Welcome to Consumers’ Notebook, where we feature news-you-can-use and other timely information to help you become a more informed consumer. Check back often to read the latest pieces in our Notebook.
Looking for a credit card? Be sure to check offers from credit unions and small banks. According to a new report from the Consumer Financial Protection Bureau, large banks tend to offer “worse credit card terms” and “substantially higher interest rates” than credit unions and small banks.
The FTC has postponed the effective date for its Combating Auto Retail Scams (CARS) Rule due to a court challenge from car dealers. The Rule targets bait-and-switch sales tactics that lure buyers to dealerships, and would ban hidden junk fees that are often buried in lengthy contracts.
Life happens. Maybe it’s an unexpected medical bill, car repair, or home appliance on the fritz. We all need to build a rainy-day fund, because sooner or later it’s going to rain—but many people don’t have this crucial safety net.
Consumer Advocates Push for FTC Rule That Would Guarantee Consumers the ‘Right to Repair’ Products They Buy
When you buy a product and it breaks, your ability to fix it yourself—or send it to an independent repair shop—is often limited or thwarted by the manufacturer. Consumer advocates want the FTC to protect customers’ right to repair their own belongings.
The Consumer Financial Protection Bureau (CFPB) wants to limit how much financial institutions can charge customers for overdraft protection plans. The CFPB’s proposed rule, published last week, would drive down overdraft fees, capping them at just $3, in some cases.
In October, Consumer Reports launched Permission Slip, a free app that provides a one-stop spot you can use to control which companies can collect, store, and sell your personal data. We urge everyone to use it.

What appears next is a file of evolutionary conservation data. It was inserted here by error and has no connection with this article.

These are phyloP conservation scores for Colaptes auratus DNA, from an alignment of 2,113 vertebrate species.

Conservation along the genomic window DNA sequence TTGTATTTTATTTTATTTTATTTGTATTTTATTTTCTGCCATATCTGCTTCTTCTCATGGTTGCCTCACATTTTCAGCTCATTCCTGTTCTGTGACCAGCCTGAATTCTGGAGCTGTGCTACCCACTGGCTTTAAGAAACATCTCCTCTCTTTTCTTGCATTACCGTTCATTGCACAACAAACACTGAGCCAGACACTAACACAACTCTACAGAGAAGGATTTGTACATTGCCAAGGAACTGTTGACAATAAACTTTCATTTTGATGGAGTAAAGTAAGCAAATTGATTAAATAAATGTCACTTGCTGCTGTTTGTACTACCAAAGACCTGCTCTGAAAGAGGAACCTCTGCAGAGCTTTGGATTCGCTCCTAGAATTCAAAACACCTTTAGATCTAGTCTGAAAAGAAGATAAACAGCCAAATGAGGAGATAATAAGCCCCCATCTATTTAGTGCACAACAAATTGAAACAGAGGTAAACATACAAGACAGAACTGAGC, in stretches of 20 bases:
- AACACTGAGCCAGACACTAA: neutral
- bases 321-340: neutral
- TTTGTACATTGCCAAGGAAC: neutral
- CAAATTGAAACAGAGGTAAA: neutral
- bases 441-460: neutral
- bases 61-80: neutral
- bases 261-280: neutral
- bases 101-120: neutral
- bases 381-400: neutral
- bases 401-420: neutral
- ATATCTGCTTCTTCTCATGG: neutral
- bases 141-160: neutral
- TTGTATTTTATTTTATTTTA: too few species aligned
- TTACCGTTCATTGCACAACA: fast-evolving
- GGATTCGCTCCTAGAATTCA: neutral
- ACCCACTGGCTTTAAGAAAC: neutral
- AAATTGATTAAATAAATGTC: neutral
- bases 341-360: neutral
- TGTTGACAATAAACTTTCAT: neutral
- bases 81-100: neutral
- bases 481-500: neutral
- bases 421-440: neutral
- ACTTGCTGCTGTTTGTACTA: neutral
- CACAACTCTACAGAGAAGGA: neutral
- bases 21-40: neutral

Most taxpayers won’t notice any major changes this filing season. However, the IRS did make larger-than-usual adjustments to account for inflation and many taxpayers in some states can use a new government pilot program to file for free.
Subscription-based digital services are the ultimate in convenience, but their fees can add up to hundreds of dollars in wasted money if you don't cancel unused or unwanted ones.
The start of the new year is a good time to review your finances and make needed adjustments. Here are three things to do to find out where you are and what you might need to do.
As retailers brace for a record number of post-Christmas returns, many have modified their return policies to help cut costs.
The growth in online shopping has spawned a surge in package thefts that impact millions of Americans each year.
Toys equipped with microphones, cameras, or sensors create privacy and security issues.
Earlier this year, Zelle quietly expanded its fraud protection policy to include some victims of imposter fraud, but consumer advocates urge that it do more to protect users.
U.S. consumers reported losing $358 million to online scams last year, according to the Federal Trade Commission. The holiday shopping season is especially lucrative for scammers.
Water beads can cause serious injuries or death if children swallow them.
Sellers and credit card companies continue to push Buy Now, Pay Later (BNPL) to make purchases seem more affordable by splitting up costs into smaller installments. But what may seem like free financing can turn into a high-cost loan.
Banks, credit unions, airlines, hotels, and retailers inundate us with credit card offers. Before applying for any credit card, consider how you manage your money, how you use credit, and why you’re considering applying for a new card.
Within the last few years, the three largest wireless services have begun to push their customers to pay via automatic electronic checks or debit cards by no longer offering big discounts to those who pay via credit cards.
The U.S. finally has a robust market for electric vehicles (EVs), with more manufacturers offering models that are stylish, roomy, and fun to drive. Unfortunately, high sticker prices remain a deal-breaker for many drivers who want to make the switch.
Internet customers want fast and reliable broadband service. Comcast promises its “next generation” Xfinity internet service, now branded as a “10G Network,” will deliver both. But “10G” is a meaningless, and possibly misleading, marketing term.